Frictionless Personal Educational Device
Since the introduction of the iPad almost two years ago, the education world has changed. Everyone seems to want an iPad. Administrators have them; teachers have or want them; students have or want them.
Avatar (computing) The word avatar originates in Hinduism, where it stands for the "descent" of a deity in a terrestrial form. (Deities in India are popularly thought to be formless and capable of manifesting themselves in any form.) In Norman Spinrad's novel Songs from the Stars (1980), the term avatar is used in a description of a computer generated virtual experience. In the story, humans receive messages from an alien galactic network that wishes to share knowledge and experience with other advanced civilizations through "songs".
Project LifeLike - Computer Interfaces that Learn
Photo via Flickr by Mknobil. Indian kids at school with their slates My fondest memory of my childhood was the day when my grandfather gave me a slate. I was four years old. There was no silicon in that slate — unless you count the silica in the earth itself — that was essentially a thin smooth slab, almost volcanic in color. Why I Am Excited About the iPad – GigaOM
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The iPad Is Step 1 In The Future Of Computing. This Is Step 2 (O In 2008, I attended a meeting in Madrid, Spain that featured the coolest demonstration I had ever seen. The problem was that I wasn’t allowed to talk about what I had seen because the company was still in stealth-mode. More importantly, several governments, including the U.S. government were still exploring various parts of the technology for next-generation computing systems, so parts of this were very confidential. By the end of that year, Oblong Industries had revealed itself, but still little was said about its project. Finally, people are starting to talk about it.
Prospero's Books - Livro das Cores, da Anatomia e outros
Future Designer laptop - ROLLTOP //Diploma Thesis//
Touchable holography (video) « •||•• Edge of Tomorrow ••|||•••
Dynabook The Dynabook's original illustration in Alan C. Kay's 1972 paper The KiddiComp concept, envisioned by Alan Kay in 1968, while a PhD candidate and later developed and described as the Dynabook in his 1972 proposal A personal computer for children of all ages, outlines the requirements for a conceptual portable educational device that would offer similar functionality to that now supplied via a laptop computer or (in some of its other incarnations) a tablet or slate computer with the exception of the requirement for any Dynabook device offering near eternal battery life. Adults could also use a Dynabook, but the target audience was children.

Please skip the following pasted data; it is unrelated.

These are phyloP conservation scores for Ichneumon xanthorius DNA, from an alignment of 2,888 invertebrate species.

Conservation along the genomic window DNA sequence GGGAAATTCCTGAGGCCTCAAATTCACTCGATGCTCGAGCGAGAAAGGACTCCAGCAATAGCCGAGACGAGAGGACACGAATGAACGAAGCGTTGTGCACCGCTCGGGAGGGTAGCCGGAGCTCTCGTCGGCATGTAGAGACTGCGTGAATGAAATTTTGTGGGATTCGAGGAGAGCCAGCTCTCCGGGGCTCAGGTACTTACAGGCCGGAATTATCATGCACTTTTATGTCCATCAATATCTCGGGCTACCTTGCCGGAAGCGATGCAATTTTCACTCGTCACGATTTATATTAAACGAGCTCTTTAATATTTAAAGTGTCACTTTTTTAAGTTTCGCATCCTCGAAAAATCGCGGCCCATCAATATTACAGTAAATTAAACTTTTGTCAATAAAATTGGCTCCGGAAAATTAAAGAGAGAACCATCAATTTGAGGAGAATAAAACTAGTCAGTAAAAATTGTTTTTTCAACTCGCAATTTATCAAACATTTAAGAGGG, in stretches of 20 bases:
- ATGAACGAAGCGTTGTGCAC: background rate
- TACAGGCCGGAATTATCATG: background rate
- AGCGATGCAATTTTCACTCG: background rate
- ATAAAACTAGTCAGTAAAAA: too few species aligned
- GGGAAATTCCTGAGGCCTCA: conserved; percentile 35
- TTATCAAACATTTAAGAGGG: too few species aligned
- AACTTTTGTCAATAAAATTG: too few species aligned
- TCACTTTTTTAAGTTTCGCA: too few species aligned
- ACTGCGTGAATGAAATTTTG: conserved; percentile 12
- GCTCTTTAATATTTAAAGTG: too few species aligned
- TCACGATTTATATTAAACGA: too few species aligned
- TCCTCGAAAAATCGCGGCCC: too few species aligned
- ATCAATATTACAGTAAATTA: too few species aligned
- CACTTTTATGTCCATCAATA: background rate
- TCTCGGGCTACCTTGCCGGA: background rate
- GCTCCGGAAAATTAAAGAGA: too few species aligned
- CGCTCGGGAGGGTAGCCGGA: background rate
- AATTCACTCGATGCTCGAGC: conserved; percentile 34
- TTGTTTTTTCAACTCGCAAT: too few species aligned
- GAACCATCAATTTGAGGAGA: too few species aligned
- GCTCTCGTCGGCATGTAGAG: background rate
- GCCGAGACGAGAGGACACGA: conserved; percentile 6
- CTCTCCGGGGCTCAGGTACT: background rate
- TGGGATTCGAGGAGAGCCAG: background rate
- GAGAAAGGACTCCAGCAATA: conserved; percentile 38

Alan Kay: With the Tablet, Apple Will Rule the World – GigaOM Computer pioneer Alan Kay isn’t known for buying into hype. Credited with inventing the concept of the laptop back in 1968, Kay has been lambasting computer makers for not maximizing its potential ever since. One device, however, might get close to even Kay’s high standards: The tablet computer that Apple is expected to unveil tomorrow. Kay’s interest in Apple’s upcoming tablet is only natural. His 1968 Dynabook is widely regarded as the conceptual basis of today’s notebooks; indeed, the first cardboard model of the machine featured a tablet-like form factor. And he went on to become part of a small team of computer scientists at Xerox PARC in the 70s that invented much of our current computer technology, including the graphical user interface that Steve Jobs famously fell in love with during a visit to the facility.
The Diamond Age: Or, A Young Lady's Illustrated Primer is a postcyberpunk novel by Neal Stephenson. It is to some extent a science fiction bildungsroman or coming-of-age story, focused on a young girl named Nell, and set in a future world in which nanotechnology affects all aspects of life. The novel deals with themes of education, social class, ethnicity, and the nature of artificial intelligence. The Diamond Age was first published in 1995 by Bantam Books, as a Bantam Spectra hardcover edition. In 1996, it won both the Hugo and Locus Awards, and was shortlisted for the Nebula and other awards. In 2009, a six-hour miniseries adapted from the novel was slated for development for the Syfy Channel, although the adaptation did not ultimately emerge. Setting The Diamond Age
Posted February 22, 2010; 09:00 a.m. by Cass Cliatt Managers of Princeton University's semester-long pilot of the Amazon KindleDX electronic reader are calling the project a success, with results showing that student participants reduced the amount of paper they used to print course readings by almost 50 percent. University - Kindle pilot results highlight possibilities for pa